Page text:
I am going to leave it there today, on what I truly think is a positive point. Next week I have to get back into sending out my work but for now I’m focussing on the fact that I am working, even when my pen hasn’t really touched my paper.

Happy writing,

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This week I did some planning, although not as much as I’d intended, because I ended up building on something from last week and completing a really integral part of an interview. So I’m about 50% where I had hoped to be…

But in getting the interview structured and some of the crumbs tied in, and thinking through the plan (even if not in the detail I had intended) I feel like I can see the finishing line. This week coming will be all about tying up the loose ends of the story and twining them into a rope for the murderer to hang herself, metaphorically speaking.

I have also decided on a final scene complete with the last words of the story, and it feels good to have that. It’s something to work towards, and something to keep me focussed so I don’t go off on a tangent, as I so often do.

Next week I hope I’ll get the bulk of what’s left written and the week or so after will just be filling in a couple of blanks. That’s the plan, anyway – let’s hope there no banana skins on my path!

In other news – A couple of weeks ago, I shared some of my poems with another writer. He had kindly given me his poetry book, and I explained to him I was working on rhyming poetry as it wasn’t my usual style, but the ones I shared were blank verse. He told me, in effect, that poetry which doesn’t rhyme isn’t really poetry.

I don’t agree and simply shrugged this opinion off as irrelevant to my personal style. However, I shared the comments with a friend who has read some of my work and she was incredibly offended on my behalf.

This got me thinking about my own response.

I will never be able to make everyone happy, and the more I try, the more I lose my own voice. I have and will try all sorts of different styles because experimenting is fun, but every piece of writing has to be a reflection of me.

I ignore people who tell me what writing ‘should’ be – writing is many different things, and there really are no hard and fast rules.

We write because we have something we want to say, a force within us driving us to mark out our thoughts and ideas on paper. That force is like our own personal engine and if we let someone else tamper with its workings, who knows what damage they could do.

Yes, it can be helpful to learn the mechanics – but the time comes when we have to trust our engineering skills!

Happy writing,

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After a very limited sleep and going back to work today, I’m not 100% sure this post will be any better than it would have been yesterday. Still, needs must and all that, so here goes…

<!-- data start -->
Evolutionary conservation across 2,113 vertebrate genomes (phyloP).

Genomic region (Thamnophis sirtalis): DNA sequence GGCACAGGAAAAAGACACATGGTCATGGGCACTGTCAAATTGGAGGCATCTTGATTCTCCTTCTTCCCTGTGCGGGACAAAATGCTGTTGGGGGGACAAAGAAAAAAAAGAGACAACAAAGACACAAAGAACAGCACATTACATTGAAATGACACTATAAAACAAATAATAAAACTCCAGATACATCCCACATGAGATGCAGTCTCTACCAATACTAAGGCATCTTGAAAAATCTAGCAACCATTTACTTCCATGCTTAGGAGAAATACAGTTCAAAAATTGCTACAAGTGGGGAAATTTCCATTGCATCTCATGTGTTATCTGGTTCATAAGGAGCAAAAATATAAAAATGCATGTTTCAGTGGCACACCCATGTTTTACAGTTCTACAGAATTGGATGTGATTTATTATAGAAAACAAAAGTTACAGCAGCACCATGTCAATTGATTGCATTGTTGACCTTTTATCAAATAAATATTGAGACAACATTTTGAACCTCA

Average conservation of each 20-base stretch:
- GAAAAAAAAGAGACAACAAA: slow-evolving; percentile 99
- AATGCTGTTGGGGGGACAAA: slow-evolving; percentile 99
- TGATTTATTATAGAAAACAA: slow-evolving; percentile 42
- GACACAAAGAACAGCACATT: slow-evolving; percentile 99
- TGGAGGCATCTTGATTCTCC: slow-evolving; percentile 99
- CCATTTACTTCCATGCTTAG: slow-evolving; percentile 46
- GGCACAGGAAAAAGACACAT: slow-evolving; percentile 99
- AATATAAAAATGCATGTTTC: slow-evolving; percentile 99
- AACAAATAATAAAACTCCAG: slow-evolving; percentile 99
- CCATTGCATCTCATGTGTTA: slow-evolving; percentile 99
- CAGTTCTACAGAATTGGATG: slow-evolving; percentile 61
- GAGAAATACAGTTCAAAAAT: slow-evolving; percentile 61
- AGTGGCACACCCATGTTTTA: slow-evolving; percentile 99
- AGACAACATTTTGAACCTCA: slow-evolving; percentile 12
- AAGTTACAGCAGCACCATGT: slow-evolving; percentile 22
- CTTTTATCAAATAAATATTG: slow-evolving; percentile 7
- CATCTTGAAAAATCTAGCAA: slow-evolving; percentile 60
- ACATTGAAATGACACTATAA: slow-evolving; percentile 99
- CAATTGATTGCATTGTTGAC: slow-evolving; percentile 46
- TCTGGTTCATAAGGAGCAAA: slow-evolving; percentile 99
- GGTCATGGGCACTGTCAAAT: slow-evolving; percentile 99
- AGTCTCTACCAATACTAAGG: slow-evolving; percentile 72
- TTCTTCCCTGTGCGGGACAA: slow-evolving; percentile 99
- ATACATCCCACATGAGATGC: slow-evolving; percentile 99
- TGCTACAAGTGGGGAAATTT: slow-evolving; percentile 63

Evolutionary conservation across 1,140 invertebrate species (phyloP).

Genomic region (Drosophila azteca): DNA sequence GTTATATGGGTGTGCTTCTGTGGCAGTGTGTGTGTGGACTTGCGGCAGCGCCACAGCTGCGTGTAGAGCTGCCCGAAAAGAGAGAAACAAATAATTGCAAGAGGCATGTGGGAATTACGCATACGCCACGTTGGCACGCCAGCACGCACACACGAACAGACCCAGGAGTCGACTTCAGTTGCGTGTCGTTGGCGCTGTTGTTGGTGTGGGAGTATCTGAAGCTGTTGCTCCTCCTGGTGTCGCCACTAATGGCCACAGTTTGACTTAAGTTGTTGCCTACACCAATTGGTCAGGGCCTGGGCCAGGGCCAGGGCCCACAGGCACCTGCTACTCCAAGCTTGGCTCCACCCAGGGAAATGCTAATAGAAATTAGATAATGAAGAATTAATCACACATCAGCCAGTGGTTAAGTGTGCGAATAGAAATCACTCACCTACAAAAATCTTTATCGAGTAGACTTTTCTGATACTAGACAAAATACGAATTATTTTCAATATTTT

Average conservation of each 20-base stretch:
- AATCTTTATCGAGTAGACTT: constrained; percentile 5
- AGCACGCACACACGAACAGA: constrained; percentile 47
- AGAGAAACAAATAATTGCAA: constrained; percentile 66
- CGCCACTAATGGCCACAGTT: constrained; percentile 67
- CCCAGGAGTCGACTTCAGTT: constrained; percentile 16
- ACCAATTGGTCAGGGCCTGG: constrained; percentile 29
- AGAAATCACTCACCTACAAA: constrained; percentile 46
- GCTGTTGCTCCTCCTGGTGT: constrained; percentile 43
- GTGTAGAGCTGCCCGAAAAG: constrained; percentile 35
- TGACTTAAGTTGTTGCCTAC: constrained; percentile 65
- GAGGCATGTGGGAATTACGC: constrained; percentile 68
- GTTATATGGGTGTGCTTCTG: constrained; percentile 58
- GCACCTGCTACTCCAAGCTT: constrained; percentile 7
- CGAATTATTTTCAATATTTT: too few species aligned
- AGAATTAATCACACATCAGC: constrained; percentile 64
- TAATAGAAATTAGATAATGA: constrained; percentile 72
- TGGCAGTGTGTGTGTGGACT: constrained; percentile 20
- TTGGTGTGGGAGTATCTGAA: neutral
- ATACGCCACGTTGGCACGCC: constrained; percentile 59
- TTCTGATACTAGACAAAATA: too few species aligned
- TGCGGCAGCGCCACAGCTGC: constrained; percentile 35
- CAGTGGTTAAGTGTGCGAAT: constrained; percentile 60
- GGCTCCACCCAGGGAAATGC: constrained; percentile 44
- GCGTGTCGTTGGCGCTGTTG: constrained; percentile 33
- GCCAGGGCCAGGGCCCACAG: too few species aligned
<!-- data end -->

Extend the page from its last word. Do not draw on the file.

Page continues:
Book 18 – The Goldsmith’s Wife, by Jean Plaidy (one of my Grandma’s old books). This is a fictionalised account of the life of (Elizabeth) Jane Shore, one of the most famous women of King Edward IV’s court, lover not only to the King but also (after his death) to his stepson and one of his most trusted advisers. It explores how her beauty and warmth captivated the powerful, and took her from a respectable, if stultifying marriage, into the glamour and sensuality of the Court.

Plaidy takes some liberties with the accepted history of both Jane’s first marriage and her later relationships, but the narrative flow of the story is an intriguing picture of a woman both warm and beautiful; someone who used her power with the king not for her own sake but to petition for pardons for those who had fallen out of favour.

However, there is one relationship that Jane forms that fundamentally changes the readers perception of her wisdom and goodness, which seemed to be abusive. I don’t know if this was Plaidy’s plan but based on the known history it was one of many ways to explore the relationship and this choice didn’t fit with the character or the rest of the story particularly comfortably.

The story generally paints a number of the male characters in a negative light, but surprisingly paints Richard III as a victim of circumstance and false history. I wonder how she would feel about the finding of his remains and his reinterment…

I do enjoy Plaidy’s books, and they’re great holiday reads, but this one didn’t connect as well as some. The time period isn’t one I know much about, the abusive relationship was a narrative choice I can’t really get behind, and the ending was much sadder than the evidence suggests was the case for Jane. Still, it did give me a way into a period of history I really ought to try to learn more about!